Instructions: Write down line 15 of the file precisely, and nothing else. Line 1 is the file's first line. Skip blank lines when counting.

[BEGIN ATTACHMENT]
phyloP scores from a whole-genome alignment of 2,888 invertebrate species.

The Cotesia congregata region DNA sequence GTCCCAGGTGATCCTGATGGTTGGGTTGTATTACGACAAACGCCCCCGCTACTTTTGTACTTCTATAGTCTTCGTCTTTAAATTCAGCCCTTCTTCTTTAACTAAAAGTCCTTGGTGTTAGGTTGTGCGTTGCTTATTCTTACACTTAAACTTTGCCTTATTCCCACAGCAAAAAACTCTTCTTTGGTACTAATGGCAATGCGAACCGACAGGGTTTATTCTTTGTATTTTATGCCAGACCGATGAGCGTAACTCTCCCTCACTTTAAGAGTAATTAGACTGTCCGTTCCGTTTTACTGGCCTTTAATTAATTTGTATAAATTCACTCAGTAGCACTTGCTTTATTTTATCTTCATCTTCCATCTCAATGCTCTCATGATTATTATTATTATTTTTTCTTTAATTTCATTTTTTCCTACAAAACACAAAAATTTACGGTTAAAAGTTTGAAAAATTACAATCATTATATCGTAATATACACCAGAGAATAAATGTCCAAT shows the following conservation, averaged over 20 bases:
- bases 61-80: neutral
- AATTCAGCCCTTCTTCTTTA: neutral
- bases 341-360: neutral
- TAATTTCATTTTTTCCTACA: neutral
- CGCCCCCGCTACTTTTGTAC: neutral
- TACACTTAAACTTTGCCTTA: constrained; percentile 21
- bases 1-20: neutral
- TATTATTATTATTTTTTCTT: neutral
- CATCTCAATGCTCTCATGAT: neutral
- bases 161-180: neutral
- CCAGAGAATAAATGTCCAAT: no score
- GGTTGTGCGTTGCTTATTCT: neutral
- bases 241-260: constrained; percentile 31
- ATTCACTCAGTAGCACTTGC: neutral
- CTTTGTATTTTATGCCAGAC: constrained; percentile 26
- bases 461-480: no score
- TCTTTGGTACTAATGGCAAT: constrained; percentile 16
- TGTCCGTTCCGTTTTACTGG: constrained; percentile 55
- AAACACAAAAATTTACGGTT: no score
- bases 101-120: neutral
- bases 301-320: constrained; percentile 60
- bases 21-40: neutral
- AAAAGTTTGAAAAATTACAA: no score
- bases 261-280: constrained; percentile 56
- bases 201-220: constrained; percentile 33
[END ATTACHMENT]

- bases 241-260: constrained; percentile 31